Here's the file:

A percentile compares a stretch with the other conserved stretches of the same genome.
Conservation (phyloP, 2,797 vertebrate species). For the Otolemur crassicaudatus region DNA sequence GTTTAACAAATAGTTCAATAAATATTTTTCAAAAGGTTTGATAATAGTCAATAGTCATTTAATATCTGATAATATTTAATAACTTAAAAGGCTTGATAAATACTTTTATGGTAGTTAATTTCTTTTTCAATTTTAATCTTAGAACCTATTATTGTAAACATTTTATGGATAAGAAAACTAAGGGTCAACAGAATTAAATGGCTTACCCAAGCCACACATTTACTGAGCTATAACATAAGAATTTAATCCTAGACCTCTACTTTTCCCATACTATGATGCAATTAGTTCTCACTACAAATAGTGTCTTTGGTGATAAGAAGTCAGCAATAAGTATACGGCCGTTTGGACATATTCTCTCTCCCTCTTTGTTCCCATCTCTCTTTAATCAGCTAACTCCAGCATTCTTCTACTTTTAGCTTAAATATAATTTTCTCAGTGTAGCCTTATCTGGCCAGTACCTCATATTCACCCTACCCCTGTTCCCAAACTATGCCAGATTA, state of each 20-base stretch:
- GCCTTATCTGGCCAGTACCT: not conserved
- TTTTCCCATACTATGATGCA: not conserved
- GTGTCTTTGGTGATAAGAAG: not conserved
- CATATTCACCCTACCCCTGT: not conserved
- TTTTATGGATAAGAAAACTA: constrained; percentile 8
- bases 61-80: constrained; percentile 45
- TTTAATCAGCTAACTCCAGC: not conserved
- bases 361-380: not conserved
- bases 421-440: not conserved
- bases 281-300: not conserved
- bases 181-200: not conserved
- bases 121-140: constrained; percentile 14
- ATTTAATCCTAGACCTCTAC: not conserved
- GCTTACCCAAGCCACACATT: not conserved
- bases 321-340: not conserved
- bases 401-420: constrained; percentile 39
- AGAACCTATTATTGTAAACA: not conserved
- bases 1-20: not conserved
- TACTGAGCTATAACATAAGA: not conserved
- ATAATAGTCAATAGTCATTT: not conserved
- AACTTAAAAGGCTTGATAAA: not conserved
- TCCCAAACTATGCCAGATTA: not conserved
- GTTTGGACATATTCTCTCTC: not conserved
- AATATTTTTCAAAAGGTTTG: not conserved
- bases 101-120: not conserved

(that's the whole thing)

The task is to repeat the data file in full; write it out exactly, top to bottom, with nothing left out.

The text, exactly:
A percentile compares a stretch with the other conserved stretches of the same genome.
Conservation (phyloP, 2,797 vertebrate species). For the Otolemur crassicaudatus region DNA sequence GTTTAACAAATAGTTCAATAAATATTTTTCAAAAGGTTTGATAATAGTCAATAGTCATTTAATATCTGATAATATTTAATAACTTAAAAGGCTTGATAAATACTTTTATGGTAGTTAATTTCTTTTTCAATTTTAATCTTAGAACCTATTATTGTAAACATTTTATGGATAAGAAAACTAAGGGTCAACAGAATTAAATGGCTTACCCAAGCCACACATTTACTGAGCTATAACATAAGAATTTAATCCTAGACCTCTACTTTTCCCATACTATGATGCAATTAGTTCTCACTACAAATAGTGTCTTTGGTGATAAGAAGTCAGCAATAAGTATACGGCCGTTTGGACATATTCTCTCTCCCTCTTTGTTCCCATCTCTCTTTAATCAGCTAACTCCAGCATTCTTCTACTTTTAGCTTAAATATAATTTTCTCAGTGTAGCCTTATCTGGCCAGTACCTCATATTCACCCTACCCCTGTTCCCAAACTATGCCAGATTA, state of each 20-base stretch:
- GCCTTATCTGGCCAGTACCT: not conserved
- TTTTCCCATACTATGATGCA: not conserved
- GTGTCTTTGGTGATAAGAAG: not conserved
- CATATTCACCCTACCCCTGT: not conserved
- TTTTATGGATAAGAAAACTA: constrained; percentile 8
- bases 61-80: constrained; percentile 45
- TTTAATCAGCTAACTCCAGC: not conserved
- bases 361-380: not conserved
- bases 421-440: not conserved
- bases 281-300: not conserved
- bases 181-200: not conserved
- bases 121-140: constrained; percentile 14
- ATTTAATCCTAGACCTCTAC: not conserved
- GCTTACCCAAGCCACACATT: not conserved
- bases 321-340: not conserved
- bases 401-420: constrained; percentile 39
- AGAACCTATTATTGTAAACA: not conserved
- bases 1-20: not conserved
- TACTGAGCTATAACATAAGA: not conserved
- ATAATAGTCAATAGTCATTT: not conserved
- AACTTAAAAGGCTTGATAAA: not conserved
- TCCCAAACTATGCCAGATTA: not conserved
- GTTTGGACATATTCTCTCTC: not conserved
- AATATTTTTCAAAAGGTTTG: not conserved
- bases 101-120: not conserved